A few months back, I entered an international medical competition centered in the UK called the Unofficial Guide to Medicine Essay Contest. For secondary school students, or high school students, there were two prompts to choose from. The first read “Learning from the past: What do you think has been the most important medical discovery in the last 10 years and why?” while the second read “Anticipating the future: What do you think will be the greatest challenge modern medicine will face in our lifetime?” Upon reading these prompts, I immediately knew I wanted to do the former. Furthermore, I knew that I wanted to do it on cancer immunotherapy, which I had read a little on recently and knew was something that had profoundly changed cancer therapy in the past decade. Here is my entry for the competition that was awarded a highly commended distinction on the topic of cancer immunotherapy.

Certificate of Achievement


At the Winship Cancer Institute in Atlanta, Georgia, a 91-year-old man was suffering from metastatic melanoma that first spread to his liver and soon after reached his brain. He was former US president Jimmy Carter, and he rightly believed at the time that he had months to live as no patient with the same initial metastases for Stage IV melanoma survived even a year (Figure #1). However, the doctors came to him with a treatment plan, combining radiation therapy and surgery with a new drug, pembrolizumab, which was approved less than a year earlier by the FDA for the treatment of metastatic melanoma. The drug worked by preventing cancer’s evasion of President Carter’s immune system, allowing the body’s natural anti-tumor response to fight cancer. Within months, he was entirely cancer-free. As President Carter stated, his “key to success” was cancer immunotherapy.

Figure #1 Stage IV Melanoma Survival Rates by First Metastasis Site

The human body’s immune system prevents infirmity through a two-pronged response. The first response, known as innate immunity, uses non-specific physical and chemical barriers to prevent the entry of offending agents. If the threat bypasses or is not subdued by these barriers, the more specific and efficient second response, known as the adaptive immunity, rounds up and eliminates the offending agent through antibodies and cell-mediated pathways. Cancers are sometimes not stopped by either innate or adaptive immunity though. In part, this is due to their origin as an abnormal growth of the body’s very own cells, growing with the upregulation of the cell cycle “accelerator,” oncogenes, or the downregulation of the cell cycle “brakes,” tumor suppressors. Checkpoints meant to prohibit unrestrained cell growth to fail. Then, cancer further evades the immune system by reducing its own antigen expression to make itself less detectable or by deactivating the immune cells through targeting receptors like PD-1. Thus, the cancer is able to immortally proliferate, dividing at an immense rate for a considerable amount of time. With the immune system not functioning as it should, the human body is defenseless against cancer.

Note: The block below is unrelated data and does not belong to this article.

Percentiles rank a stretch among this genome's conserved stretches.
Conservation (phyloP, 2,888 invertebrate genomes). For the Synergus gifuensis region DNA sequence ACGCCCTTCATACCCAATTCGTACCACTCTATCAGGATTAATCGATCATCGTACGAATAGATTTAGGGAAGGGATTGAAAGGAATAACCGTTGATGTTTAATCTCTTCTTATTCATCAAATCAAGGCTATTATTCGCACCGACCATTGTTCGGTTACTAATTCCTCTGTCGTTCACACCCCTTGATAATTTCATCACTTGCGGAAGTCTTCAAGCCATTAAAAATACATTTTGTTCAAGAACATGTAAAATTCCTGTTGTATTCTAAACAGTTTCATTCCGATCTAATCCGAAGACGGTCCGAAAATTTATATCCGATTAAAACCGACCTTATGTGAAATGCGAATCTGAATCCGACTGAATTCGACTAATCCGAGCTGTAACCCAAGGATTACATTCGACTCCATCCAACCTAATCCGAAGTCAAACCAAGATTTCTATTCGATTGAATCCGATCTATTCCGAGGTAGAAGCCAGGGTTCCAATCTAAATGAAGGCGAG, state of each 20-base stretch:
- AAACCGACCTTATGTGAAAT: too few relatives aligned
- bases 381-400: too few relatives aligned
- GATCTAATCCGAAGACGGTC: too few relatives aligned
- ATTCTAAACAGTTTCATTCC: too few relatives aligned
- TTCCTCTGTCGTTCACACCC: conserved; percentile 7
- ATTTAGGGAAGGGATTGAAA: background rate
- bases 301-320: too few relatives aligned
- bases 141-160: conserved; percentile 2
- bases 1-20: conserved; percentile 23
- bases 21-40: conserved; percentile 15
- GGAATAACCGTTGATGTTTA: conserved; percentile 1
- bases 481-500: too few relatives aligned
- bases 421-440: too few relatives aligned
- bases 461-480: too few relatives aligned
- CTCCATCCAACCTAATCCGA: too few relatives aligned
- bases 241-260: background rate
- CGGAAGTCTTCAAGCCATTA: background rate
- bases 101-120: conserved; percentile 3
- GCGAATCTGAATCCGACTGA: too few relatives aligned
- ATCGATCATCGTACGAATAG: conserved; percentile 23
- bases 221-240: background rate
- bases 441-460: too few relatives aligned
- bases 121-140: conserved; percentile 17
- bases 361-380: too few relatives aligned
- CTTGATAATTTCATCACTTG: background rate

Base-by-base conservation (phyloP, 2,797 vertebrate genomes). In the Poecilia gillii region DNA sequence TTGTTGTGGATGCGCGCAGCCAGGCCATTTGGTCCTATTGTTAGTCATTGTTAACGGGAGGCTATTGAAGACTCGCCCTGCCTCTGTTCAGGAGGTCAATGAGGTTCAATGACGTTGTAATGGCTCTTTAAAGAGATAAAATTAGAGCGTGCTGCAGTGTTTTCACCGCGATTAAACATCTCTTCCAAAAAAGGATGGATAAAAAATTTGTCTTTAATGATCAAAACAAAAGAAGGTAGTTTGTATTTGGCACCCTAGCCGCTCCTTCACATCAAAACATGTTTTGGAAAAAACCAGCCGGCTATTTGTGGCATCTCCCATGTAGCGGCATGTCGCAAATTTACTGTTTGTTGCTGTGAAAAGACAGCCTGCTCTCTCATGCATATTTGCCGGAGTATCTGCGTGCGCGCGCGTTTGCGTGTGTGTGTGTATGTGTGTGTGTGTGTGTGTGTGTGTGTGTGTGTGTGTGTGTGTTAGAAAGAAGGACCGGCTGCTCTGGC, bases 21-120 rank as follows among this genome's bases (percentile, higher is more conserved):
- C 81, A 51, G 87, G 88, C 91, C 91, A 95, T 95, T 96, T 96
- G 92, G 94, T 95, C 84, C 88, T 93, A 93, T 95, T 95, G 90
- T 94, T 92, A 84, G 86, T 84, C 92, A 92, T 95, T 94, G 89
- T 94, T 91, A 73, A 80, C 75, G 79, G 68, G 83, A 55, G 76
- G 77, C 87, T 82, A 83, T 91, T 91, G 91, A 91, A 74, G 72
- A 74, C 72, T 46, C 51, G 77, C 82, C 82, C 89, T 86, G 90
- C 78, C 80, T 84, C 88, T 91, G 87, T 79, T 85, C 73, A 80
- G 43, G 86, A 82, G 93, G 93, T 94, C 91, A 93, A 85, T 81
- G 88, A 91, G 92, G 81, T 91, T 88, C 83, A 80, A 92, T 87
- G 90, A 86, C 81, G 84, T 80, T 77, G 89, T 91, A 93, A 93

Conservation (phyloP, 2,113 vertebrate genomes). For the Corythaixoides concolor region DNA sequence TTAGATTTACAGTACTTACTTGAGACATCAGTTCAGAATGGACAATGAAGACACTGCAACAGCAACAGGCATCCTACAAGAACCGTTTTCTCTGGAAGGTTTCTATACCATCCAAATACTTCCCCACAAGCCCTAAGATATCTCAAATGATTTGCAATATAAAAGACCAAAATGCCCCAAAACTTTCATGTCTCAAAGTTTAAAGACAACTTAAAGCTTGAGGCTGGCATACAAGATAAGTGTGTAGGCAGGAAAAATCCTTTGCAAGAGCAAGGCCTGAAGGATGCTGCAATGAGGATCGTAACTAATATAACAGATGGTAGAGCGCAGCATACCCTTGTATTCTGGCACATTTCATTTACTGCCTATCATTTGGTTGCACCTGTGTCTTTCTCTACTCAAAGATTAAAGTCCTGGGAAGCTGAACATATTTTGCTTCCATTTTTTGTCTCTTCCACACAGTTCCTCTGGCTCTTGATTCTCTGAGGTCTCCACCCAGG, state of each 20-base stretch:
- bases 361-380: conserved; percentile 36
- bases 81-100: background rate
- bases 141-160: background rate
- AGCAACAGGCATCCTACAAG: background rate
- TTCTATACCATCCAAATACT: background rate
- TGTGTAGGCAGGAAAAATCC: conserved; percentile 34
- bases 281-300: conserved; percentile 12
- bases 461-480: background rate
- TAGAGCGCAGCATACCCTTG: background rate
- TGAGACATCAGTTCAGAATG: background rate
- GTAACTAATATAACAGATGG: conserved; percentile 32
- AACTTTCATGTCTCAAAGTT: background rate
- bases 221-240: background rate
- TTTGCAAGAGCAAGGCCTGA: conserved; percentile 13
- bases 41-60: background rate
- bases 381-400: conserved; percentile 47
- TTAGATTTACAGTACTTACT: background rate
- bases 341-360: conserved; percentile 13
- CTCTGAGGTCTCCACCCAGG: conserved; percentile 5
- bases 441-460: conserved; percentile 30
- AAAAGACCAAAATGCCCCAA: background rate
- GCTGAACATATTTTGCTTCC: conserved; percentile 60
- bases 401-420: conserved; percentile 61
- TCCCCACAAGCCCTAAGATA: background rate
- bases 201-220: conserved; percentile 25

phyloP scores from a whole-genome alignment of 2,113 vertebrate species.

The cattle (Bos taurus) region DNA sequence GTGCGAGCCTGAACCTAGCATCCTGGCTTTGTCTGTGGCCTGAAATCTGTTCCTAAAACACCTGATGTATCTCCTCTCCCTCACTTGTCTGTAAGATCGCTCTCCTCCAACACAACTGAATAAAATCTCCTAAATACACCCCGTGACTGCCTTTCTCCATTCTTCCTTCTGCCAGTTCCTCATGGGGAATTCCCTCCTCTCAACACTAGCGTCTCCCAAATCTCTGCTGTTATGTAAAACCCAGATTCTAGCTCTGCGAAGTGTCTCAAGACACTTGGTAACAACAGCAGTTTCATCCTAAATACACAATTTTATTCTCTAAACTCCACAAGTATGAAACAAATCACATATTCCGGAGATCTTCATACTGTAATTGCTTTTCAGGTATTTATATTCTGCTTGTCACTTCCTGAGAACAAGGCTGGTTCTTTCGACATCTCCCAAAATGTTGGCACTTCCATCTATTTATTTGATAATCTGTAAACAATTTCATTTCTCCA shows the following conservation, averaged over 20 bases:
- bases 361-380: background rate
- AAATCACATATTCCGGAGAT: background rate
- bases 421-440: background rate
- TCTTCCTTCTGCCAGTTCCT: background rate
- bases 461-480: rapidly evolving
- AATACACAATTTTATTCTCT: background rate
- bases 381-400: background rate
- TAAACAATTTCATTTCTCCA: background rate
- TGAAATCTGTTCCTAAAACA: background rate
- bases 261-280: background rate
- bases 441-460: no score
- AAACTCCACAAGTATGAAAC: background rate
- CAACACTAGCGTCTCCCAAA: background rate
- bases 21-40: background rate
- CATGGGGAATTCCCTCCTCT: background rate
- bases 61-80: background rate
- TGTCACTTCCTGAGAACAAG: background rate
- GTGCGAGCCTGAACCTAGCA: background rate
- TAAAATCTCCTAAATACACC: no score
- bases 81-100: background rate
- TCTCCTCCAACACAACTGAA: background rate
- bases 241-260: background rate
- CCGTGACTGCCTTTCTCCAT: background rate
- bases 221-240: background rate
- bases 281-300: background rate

What if you could prevent cancer from evading and deactivating the immune system in the first place? In seeking an answer to this question, Dr. William B. Coley utilized the power of the immune system to fight cancer in 1891. By injecting cultures of the bacteria to cause erysipelas, an infection of the surface of the skin, Dr. Coley discovered that patients with cancers like sarcomas and lymphomas could achieve full remission. However, the significance of  “Coley’s Toxins” was not understood at the time and ultimately dismissed by his contemporaries. Only after a century of tireless work has the field of immunology unveiled the key to potentiating the body’s own defenses in fighting otherwise fatal cancers. The culmination of the last ten years of work with the discovery of new mechanisms and ways of treating various cancers has made cancer immunotherapy worthy of the title of the “breakthrough of the year” in 2013 by Science, one of the leading journals in the US. Researchers predicted that with its successes in recent years, immunotherapy will form the backbone of 60% of cancer treatment in a decade. Given its excellent track record in clinical trials thus far, immunotherapy may reach that milestone much sooner.